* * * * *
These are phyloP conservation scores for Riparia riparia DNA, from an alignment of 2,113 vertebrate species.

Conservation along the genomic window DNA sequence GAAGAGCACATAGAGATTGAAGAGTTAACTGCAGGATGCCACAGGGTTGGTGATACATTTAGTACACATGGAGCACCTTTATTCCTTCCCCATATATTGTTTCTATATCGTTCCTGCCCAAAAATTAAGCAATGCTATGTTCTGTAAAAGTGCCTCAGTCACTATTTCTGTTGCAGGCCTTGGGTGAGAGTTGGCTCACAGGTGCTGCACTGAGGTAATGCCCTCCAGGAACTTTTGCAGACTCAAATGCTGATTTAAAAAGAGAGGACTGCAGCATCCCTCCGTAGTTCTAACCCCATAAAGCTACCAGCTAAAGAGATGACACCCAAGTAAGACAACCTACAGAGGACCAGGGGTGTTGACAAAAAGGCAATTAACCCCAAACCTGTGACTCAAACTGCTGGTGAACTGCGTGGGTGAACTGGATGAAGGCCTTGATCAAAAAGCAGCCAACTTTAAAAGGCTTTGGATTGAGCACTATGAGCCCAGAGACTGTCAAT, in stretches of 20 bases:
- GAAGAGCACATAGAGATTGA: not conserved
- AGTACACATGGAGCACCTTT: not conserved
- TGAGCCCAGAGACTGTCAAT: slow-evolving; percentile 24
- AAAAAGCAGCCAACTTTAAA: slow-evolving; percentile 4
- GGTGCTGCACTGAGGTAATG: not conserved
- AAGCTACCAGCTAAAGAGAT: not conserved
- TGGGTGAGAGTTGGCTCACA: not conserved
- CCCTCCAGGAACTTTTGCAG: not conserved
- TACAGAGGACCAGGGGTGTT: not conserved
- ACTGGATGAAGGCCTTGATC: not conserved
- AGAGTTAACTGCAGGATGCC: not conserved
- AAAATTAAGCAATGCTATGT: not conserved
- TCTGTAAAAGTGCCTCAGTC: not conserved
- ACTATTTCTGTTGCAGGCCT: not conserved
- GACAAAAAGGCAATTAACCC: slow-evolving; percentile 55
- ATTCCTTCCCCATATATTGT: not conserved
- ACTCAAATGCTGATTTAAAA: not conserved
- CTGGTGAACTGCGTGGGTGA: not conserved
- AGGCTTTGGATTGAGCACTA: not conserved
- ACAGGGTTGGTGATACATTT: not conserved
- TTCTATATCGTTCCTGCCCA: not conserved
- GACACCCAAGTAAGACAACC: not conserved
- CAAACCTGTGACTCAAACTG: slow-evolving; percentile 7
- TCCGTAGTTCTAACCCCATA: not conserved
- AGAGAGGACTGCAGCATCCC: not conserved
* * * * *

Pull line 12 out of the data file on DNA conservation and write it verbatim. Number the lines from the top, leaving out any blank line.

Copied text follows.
- ACTGGATGAAGGCCTTGATC: not conserved